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Joudokyou bijutsu@ò“y‹³”üp
KEY WORD :@art history / general terms
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Art of the Pure Land faith. Originating in the Nara period, Pure Land Buddhism is a more personal form of the faith than earlier Esoteric Buddhism mikkyou –§‹³ and the art pertaining to it reflects this. The most often represented subject is the *raigou-zu —ˆŒ}} in which the *Amida ˆ¢–í‘É accompanied by his retinue comes down to earth in order to receive the soul of a believer and deliver it to the Pure Land. The art of joudo is typically lively and more realistic than earlier Buddhist works. At Zenrinji ‘T—ÑŽ› in Kyoto there is an early 13c raigou-zu in which the Amida looks out directly at the viewer, identifying him or her as the soul who he has come to accompany, a good example of this realism and engagement with the individual. The Heian and Kamakura periods were most productive for joudo art, and Byoudouin *Hououdou •½“™‰@–P™€“° (1053) in Kyoto is a remarkable synthesis of all the art forms (architecture, painting, sculpture and the decorative arts) representented in this style.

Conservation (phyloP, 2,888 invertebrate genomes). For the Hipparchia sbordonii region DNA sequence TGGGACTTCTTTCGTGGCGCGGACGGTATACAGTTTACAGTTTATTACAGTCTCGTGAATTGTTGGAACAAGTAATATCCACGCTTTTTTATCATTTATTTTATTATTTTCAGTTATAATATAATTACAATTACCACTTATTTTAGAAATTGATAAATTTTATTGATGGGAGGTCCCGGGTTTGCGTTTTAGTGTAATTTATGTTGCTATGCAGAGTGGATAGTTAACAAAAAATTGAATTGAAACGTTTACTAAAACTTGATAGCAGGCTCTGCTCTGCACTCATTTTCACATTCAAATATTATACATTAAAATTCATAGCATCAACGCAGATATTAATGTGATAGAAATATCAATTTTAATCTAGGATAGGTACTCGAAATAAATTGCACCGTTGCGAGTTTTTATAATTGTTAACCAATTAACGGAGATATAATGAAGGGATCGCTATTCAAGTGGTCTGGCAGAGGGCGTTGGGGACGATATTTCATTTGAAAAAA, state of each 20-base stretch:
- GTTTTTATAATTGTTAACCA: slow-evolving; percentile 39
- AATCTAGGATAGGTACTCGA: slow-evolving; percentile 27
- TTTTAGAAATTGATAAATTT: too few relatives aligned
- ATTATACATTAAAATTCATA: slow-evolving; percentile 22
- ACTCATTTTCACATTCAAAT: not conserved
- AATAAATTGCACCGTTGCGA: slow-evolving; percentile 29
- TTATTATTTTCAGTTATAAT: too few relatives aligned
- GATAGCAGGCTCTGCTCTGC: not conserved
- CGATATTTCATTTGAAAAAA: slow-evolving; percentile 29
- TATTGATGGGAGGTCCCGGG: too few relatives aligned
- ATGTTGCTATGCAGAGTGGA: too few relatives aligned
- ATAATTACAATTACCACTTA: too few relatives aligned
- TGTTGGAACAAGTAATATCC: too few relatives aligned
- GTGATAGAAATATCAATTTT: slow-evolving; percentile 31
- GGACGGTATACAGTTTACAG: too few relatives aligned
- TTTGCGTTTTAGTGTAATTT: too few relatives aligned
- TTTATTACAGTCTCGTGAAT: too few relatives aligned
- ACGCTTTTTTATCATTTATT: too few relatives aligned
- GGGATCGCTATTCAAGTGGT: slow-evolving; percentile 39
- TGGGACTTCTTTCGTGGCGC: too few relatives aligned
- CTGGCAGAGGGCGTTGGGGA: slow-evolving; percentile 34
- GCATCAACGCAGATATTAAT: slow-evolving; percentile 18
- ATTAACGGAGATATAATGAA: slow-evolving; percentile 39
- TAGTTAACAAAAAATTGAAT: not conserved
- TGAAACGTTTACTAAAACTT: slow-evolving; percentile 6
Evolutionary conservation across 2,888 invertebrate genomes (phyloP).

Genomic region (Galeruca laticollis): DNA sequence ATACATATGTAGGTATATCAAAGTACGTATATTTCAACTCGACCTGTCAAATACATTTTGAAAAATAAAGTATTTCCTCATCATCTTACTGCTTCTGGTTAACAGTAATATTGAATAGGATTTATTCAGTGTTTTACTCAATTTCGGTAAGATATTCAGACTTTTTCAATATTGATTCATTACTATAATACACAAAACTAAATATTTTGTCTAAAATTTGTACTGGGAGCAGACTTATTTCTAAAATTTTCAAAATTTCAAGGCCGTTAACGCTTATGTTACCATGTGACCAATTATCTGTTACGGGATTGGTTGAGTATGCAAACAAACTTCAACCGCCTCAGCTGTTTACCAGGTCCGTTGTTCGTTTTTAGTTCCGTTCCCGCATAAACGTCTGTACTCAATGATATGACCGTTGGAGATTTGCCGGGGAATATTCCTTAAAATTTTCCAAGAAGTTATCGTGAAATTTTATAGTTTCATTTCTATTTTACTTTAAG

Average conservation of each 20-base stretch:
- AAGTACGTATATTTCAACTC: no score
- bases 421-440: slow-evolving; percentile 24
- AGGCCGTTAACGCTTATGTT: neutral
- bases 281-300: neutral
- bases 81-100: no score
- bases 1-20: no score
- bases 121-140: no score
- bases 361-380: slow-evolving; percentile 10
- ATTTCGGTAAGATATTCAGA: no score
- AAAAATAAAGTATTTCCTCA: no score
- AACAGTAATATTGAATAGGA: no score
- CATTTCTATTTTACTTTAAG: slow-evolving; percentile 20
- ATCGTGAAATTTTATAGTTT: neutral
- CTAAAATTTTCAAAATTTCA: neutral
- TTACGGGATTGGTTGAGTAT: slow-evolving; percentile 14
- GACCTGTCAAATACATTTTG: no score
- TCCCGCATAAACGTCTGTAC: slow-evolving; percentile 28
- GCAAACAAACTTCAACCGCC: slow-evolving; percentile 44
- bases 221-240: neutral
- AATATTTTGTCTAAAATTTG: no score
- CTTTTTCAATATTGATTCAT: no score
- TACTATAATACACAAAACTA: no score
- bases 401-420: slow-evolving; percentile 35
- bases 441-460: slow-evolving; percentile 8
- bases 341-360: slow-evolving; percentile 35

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NOTES
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(C)2001 Japanese Architecture and Art Net Users System.@No reproduction or republication without written permission.
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